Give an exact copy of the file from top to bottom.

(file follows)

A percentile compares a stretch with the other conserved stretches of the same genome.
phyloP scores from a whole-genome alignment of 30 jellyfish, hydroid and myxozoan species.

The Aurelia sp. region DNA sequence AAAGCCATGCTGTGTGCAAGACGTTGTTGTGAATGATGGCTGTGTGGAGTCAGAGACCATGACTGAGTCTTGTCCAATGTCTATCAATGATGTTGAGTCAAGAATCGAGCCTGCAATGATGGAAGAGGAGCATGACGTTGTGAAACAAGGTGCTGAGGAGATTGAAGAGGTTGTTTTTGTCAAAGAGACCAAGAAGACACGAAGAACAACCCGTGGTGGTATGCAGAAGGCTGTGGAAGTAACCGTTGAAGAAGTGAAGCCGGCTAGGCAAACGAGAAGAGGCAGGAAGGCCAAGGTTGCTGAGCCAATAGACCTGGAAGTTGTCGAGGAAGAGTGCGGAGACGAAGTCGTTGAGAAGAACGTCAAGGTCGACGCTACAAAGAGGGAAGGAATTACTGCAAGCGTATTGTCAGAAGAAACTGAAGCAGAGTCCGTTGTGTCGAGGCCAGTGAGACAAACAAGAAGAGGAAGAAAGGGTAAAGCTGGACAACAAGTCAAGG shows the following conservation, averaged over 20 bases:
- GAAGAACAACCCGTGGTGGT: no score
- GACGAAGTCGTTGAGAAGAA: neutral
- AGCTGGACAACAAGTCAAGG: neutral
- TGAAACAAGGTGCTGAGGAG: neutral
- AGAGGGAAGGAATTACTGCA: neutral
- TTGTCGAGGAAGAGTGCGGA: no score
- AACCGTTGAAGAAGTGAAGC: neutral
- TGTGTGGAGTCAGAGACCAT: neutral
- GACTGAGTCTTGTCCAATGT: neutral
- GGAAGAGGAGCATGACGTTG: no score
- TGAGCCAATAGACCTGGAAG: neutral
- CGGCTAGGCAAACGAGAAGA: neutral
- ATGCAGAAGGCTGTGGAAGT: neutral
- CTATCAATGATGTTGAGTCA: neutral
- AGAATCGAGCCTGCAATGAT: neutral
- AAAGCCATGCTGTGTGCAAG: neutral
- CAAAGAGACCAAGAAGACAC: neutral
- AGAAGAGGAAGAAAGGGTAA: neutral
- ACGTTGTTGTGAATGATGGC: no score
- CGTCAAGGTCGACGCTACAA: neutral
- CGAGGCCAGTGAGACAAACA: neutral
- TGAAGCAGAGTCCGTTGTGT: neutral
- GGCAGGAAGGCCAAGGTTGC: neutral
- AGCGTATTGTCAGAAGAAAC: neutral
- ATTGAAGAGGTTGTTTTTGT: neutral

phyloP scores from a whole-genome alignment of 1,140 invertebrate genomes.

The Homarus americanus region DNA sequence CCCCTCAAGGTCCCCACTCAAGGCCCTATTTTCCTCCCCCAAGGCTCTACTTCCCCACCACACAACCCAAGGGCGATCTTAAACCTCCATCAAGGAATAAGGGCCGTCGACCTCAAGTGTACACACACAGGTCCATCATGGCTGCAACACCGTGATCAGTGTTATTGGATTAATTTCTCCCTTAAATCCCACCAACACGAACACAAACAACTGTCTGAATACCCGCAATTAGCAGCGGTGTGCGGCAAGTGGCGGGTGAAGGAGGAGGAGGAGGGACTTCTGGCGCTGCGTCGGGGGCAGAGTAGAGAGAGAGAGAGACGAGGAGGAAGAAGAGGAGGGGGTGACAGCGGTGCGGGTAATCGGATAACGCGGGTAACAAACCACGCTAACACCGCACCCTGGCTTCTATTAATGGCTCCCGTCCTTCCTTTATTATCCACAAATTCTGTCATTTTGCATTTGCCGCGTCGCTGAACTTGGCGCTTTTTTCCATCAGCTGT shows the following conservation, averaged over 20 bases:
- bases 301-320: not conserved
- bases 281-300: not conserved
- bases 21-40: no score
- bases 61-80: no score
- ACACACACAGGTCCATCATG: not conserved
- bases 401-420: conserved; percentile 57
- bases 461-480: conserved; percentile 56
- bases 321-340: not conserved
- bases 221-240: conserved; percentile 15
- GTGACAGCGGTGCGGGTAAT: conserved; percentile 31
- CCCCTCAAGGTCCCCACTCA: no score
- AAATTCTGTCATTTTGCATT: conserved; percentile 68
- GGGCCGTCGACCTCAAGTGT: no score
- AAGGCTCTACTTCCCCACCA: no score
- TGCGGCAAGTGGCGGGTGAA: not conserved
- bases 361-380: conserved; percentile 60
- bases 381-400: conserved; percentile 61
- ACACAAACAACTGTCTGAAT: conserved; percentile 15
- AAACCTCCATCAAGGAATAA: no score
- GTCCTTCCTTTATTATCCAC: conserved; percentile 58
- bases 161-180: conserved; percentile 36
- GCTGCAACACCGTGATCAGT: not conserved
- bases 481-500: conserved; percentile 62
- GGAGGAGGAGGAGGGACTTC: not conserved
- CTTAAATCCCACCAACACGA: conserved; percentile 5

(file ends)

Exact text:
A percentile compares a stretch with the other conserved stretches of the same genome.
phyloP scores from a whole-genome alignment of 30 jellyfish, hydroid and myxozoan species.

The Aurelia sp. region DNA sequence AAAGCCATGCTGTGTGCAAGACGTTGTTGTGAATGATGGCTGTGTGGAGTCAGAGACCATGACTGAGTCTTGTCCAATGTCTATCAATGATGTTGAGTCAAGAATCGAGCCTGCAATGATGGAAGAGGAGCATGACGTTGTGAAACAAGGTGCTGAGGAGATTGAAGAGGTTGTTTTTGTCAAAGAGACCAAGAAGACACGAAGAACAACCCGTGGTGGTATGCAGAAGGCTGTGGAAGTAACCGTTGAAGAAGTGAAGCCGGCTAGGCAAACGAGAAGAGGCAGGAAGGCCAAGGTTGCTGAGCCAATAGACCTGGAAGTTGTCGAGGAAGAGTGCGGAGACGAAGTCGTTGAGAAGAACGTCAAGGTCGACGCTACAAAGAGGGAAGGAATTACTGCAAGCGTATTGTCAGAAGAAACTGAAGCAGAGTCCGTTGTGTCGAGGCCAGTGAGACAAACAAGAAGAGGAAGAAAGGGTAAAGCTGGACAACAAGTCAAGG shows the following conservation, averaged over 20 bases:
- GAAGAACAACCCGTGGTGGT: no score
- GACGAAGTCGTTGAGAAGAA: neutral
- AGCTGGACAACAAGTCAAGG: neutral
- TGAAACAAGGTGCTGAGGAG: neutral
- AGAGGGAAGGAATTACTGCA: neutral
- TTGTCGAGGAAGAGTGCGGA: no score
- AACCGTTGAAGAAGTGAAGC: neutral
- TGTGTGGAGTCAGAGACCAT: neutral
- GACTGAGTCTTGTCCAATGT: neutral
- GGAAGAGGAGCATGACGTTG: no score
- TGAGCCAATAGACCTGGAAG: neutral
- CGGCTAGGCAAACGAGAAGA: neutral
- ATGCAGAAGGCTGTGGAAGT: neutral
- CTATCAATGATGTTGAGTCA: neutral
- AGAATCGAGCCTGCAATGAT: neutral
- AAAGCCATGCTGTGTGCAAG: neutral
- CAAAGAGACCAAGAAGACAC: neutral
- AGAAGAGGAAGAAAGGGTAA: neutral
- ACGTTGTTGTGAATGATGGC: no score
- CGTCAAGGTCGACGCTACAA: neutral
- CGAGGCCAGTGAGACAAACA: neutral
- TGAAGCAGAGTCCGTTGTGT: neutral
- GGCAGGAAGGCCAAGGTTGC: neutral
- AGCGTATTGTCAGAAGAAAC: neutral
- ATTGAAGAGGTTGTTTTTGT: neutral

phyloP scores from a whole-genome alignment of 1,140 invertebrate genomes.

The Homarus americanus region DNA sequence CCCCTCAAGGTCCCCACTCAAGGCCCTATTTTCCTCCCCCAAGGCTCTACTTCCCCACCACACAACCCAAGGGCGATCTTAAACCTCCATCAAGGAATAAGGGCCGTCGACCTCAAGTGTACACACACAGGTCCATCATGGCTGCAACACCGTGATCAGTGTTATTGGATTAATTTCTCCCTTAAATCCCACCAACACGAACACAAACAACTGTCTGAATACCCGCAATTAGCAGCGGTGTGCGGCAAGTGGCGGGTGAAGGAGGAGGAGGAGGGACTTCTGGCGCTGCGTCGGGGGCAGAGTAGAGAGAGAGAGAGACGAGGAGGAAGAAGAGGAGGGGGTGACAGCGGTGCGGGTAATCGGATAACGCGGGTAACAAACCACGCTAACACCGCACCCTGGCTTCTATTAATGGCTCCCGTCCTTCCTTTATTATCCACAAATTCTGTCATTTTGCATTTGCCGCGTCGCTGAACTTGGCGCTTTTTTCCATCAGCTGT shows the following conservation, averaged over 20 bases:
- bases 301-320: not conserved
- bases 281-300: not conserved
- bases 21-40: no score
- bases 61-80: no score
- ACACACACAGGTCCATCATG: not conserved
- bases 401-420: conserved; percentile 57
- bases 461-480: conserved; percentile 56
- bases 321-340: not conserved
- bases 221-240: conserved; percentile 15
- GTGACAGCGGTGCGGGTAAT: conserved; percentile 31
- CCCCTCAAGGTCCCCACTCA: no score
- AAATTCTGTCATTTTGCATT: conserved; percentile 68
- GGGCCGTCGACCTCAAGTGT: no score
- AAGGCTCTACTTCCCCACCA: no score
- TGCGGCAAGTGGCGGGTGAA: not conserved
- bases 361-380: conserved; percentile 60
- bases 381-400: conserved; percentile 61
- ACACAAACAACTGTCTGAAT: conserved; percentile 15
- AAACCTCCATCAAGGAATAA: no score
- GTCCTTCCTTTATTATCCAC: conserved; percentile 58
- bases 161-180: conserved; percentile 36
- GCTGCAACACCGTGATCAGT: not conserved
- bases 481-500: conserved; percentile 62
- GGAGGAGGAGGAGGGACTTC: not conserved
- CTTAAATCCCACCAACACGA: conserved; percentile 5